BOOKS

The Memory Code

Lynne Kelly

RRP: £17.99

Published by Atlantic Books

ISBN: 9781782399056

RRP: £10.99

Published by Atlantic Books

ISBN: 9781782399070

In ancient, pre-literate cultures across the globe, tribal elders had encyclopedic memories. They could name all the animals and plants across a landscape, identify the stars in the sky and recite the history of their people. Yet today, most of us struggle to memorize more than a short poem.

Using traditional Aboriginal Australian song lines as a starting point, Lynne Kelly has since identified the powerful memory technique used by our ancestors and indigenous people around the world. In turn, she has then discovered that this ancient memory technique is the secret purpose behind the great prehistoric monuments like Stonehenge, which have puzzled archaeologists for so long.

The stone circles across Britain and northern Europe, the elaborate stone houses of New Mexico, huge animal shapes in Peru, the statues of Easter Island – these all serve as the most effective memory system ever invented by humans. They allowed people in non-literate cultures to memorize the vast amounts of information they needed to survive. But how?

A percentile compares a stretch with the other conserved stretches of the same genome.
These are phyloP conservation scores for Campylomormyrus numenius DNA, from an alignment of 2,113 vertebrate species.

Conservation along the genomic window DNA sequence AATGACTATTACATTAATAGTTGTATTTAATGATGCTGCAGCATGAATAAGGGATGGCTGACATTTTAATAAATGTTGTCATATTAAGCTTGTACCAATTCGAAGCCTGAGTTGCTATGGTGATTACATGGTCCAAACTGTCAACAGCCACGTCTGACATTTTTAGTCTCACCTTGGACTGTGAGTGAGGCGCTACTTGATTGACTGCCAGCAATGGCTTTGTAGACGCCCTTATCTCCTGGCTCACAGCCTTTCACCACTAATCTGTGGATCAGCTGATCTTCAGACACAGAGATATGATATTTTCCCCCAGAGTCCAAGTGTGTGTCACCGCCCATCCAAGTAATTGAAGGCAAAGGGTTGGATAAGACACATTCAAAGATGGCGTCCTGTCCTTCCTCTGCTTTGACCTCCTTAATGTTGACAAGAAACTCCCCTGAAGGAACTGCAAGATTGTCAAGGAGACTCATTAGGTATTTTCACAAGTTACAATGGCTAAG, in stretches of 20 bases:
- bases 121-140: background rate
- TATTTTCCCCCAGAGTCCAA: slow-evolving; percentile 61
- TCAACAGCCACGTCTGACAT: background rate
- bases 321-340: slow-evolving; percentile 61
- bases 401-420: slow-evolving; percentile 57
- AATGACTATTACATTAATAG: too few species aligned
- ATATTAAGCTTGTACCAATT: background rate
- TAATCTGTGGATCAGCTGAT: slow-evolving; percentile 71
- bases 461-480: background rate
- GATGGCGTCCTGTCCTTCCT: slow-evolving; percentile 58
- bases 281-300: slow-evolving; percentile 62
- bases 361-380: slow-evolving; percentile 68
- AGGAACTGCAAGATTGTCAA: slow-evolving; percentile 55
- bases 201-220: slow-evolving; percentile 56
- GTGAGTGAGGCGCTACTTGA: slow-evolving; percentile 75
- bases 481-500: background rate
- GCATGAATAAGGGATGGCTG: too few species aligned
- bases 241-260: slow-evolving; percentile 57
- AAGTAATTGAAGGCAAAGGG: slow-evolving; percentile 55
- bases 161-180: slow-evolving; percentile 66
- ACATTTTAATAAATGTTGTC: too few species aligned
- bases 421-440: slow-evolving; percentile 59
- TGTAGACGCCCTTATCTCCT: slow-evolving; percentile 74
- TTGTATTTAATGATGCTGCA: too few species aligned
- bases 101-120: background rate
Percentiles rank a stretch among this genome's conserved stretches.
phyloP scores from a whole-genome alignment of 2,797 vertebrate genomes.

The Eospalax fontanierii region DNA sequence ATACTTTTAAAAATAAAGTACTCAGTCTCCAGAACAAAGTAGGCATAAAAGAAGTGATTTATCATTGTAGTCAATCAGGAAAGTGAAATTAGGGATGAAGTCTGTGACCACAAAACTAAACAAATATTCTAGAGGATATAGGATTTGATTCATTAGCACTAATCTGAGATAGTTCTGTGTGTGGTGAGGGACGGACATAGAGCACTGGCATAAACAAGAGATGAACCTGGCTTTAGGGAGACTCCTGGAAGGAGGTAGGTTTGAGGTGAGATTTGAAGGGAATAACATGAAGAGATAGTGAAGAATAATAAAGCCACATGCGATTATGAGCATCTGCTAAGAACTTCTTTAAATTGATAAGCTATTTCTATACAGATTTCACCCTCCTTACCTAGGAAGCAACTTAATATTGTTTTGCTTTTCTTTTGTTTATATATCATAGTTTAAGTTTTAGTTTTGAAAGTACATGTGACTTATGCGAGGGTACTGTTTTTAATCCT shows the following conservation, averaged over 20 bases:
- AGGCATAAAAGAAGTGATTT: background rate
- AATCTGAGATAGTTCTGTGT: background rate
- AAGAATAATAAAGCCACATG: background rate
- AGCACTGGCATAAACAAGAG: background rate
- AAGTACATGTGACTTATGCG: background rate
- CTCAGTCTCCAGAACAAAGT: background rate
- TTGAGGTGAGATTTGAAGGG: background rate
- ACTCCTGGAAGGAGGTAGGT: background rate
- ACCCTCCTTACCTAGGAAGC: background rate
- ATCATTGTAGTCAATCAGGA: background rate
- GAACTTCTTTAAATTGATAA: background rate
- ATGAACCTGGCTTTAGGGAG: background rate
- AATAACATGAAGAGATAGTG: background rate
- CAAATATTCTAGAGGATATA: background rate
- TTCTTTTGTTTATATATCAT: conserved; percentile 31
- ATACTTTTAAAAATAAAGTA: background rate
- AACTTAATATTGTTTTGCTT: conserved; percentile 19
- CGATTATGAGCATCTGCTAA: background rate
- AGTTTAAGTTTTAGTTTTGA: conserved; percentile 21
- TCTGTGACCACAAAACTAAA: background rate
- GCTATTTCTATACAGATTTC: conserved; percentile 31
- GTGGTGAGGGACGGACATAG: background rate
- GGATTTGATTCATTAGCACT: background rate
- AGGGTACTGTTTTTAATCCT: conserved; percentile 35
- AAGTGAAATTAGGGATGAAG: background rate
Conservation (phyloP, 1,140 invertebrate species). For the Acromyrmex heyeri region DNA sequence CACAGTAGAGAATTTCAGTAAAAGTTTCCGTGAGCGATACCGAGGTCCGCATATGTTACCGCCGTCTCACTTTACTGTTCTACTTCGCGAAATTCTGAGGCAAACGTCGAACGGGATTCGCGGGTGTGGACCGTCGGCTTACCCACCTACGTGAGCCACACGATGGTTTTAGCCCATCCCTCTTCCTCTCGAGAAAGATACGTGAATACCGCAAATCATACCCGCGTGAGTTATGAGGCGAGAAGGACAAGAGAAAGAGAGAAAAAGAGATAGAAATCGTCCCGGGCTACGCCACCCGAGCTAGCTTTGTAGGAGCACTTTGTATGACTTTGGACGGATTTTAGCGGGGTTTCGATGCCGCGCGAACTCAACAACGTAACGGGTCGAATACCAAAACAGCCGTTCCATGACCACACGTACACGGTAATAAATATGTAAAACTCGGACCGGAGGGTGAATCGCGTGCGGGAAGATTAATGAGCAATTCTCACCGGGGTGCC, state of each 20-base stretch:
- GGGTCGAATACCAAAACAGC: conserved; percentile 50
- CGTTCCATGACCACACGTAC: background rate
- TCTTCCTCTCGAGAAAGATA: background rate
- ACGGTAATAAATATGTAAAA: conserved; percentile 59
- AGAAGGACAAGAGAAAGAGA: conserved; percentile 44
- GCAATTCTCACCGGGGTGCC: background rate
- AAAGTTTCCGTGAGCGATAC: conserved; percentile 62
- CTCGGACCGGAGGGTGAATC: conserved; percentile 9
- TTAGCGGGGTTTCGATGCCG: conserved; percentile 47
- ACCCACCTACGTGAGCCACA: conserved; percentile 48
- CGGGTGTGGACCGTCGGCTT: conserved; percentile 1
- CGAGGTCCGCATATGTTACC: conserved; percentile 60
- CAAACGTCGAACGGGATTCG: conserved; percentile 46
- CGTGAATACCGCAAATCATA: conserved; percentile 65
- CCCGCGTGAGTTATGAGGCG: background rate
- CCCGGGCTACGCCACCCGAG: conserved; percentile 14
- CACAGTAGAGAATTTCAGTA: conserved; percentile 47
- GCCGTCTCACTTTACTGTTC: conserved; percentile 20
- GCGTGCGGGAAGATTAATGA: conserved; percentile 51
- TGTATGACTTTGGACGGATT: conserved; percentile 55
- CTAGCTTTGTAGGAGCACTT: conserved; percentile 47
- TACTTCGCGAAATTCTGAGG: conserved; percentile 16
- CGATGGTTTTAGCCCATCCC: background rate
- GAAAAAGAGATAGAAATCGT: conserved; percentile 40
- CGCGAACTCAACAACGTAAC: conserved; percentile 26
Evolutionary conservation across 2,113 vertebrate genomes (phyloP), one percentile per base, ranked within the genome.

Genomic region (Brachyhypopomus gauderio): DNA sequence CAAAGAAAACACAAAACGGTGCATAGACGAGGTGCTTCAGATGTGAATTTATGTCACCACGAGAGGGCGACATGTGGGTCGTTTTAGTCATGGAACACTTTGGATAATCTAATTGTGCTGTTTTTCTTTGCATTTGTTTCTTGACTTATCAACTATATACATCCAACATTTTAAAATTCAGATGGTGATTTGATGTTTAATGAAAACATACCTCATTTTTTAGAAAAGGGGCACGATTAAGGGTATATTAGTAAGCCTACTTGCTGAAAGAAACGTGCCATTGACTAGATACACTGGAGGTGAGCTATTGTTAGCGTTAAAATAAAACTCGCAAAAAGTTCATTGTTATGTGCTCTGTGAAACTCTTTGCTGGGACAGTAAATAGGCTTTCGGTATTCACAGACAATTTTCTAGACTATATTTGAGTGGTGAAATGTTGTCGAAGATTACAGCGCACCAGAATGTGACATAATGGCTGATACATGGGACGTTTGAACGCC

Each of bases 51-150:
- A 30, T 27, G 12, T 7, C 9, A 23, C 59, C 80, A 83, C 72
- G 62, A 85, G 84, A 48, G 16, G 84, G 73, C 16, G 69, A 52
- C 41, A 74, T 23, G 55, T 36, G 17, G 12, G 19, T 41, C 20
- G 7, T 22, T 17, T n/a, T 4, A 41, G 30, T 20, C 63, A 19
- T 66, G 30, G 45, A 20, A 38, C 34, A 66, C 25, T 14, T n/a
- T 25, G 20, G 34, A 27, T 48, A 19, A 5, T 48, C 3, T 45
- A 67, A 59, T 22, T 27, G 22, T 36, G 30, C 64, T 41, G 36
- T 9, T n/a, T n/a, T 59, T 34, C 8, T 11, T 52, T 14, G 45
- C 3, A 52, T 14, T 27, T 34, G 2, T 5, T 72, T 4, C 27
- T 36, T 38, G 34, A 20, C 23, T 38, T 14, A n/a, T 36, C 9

For the first time, Lynne Kelly reveals the purpose of these monuments and their uses as ‘memory places’, and shows how we can use this ancient technique to train our minds.

REVIEWS

Dr Kelly has developed an intriguing and highly original account of the purpose of Stonehenge, Avebury and other stone monuments; the depth and breadth of her research, and the experimental experience she has brought to her study, command respect and invite serious attention.Ros Cleal, author of STONEHENGE IN ITS LANDSCAPE

This is an exquisite thesis. Dr Lynne Kelly provides a perfectly rational explanation of ancient monuments as "memory spaces" where non-literate man could memorise pragmatic knowledge crucial to survival.Dominic O'Brien, World Memory Champion

Takes the reader on a fascinating journey into the past and around the world... An engaging and exciting read.Iain Davidson, Emeritus Professor, University of New England